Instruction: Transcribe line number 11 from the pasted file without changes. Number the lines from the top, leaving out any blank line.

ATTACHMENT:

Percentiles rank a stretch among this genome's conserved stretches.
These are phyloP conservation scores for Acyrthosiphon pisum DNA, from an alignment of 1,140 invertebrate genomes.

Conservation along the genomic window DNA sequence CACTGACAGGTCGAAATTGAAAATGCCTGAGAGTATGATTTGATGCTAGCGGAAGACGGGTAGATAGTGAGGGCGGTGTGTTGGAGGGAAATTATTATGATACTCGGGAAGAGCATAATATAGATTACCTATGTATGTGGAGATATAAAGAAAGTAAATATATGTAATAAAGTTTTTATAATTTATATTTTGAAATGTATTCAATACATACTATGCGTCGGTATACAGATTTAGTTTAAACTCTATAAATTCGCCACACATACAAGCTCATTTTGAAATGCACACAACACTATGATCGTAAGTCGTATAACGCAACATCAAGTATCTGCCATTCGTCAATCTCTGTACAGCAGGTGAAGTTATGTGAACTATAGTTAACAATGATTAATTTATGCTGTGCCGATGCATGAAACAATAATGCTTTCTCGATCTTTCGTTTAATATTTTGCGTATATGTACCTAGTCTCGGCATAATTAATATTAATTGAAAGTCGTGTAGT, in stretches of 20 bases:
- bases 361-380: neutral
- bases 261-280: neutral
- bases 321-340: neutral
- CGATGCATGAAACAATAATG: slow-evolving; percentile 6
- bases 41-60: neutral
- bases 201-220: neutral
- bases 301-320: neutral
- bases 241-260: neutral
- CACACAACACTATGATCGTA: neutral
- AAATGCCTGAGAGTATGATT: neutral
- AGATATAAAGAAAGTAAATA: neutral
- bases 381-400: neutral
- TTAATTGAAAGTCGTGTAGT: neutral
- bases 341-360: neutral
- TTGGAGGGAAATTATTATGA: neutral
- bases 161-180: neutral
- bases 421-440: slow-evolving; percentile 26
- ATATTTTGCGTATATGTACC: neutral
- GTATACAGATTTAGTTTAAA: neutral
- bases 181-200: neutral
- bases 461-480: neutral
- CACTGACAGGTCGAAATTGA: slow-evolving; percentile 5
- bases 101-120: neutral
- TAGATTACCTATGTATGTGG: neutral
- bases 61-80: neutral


- bases 241-260: neutral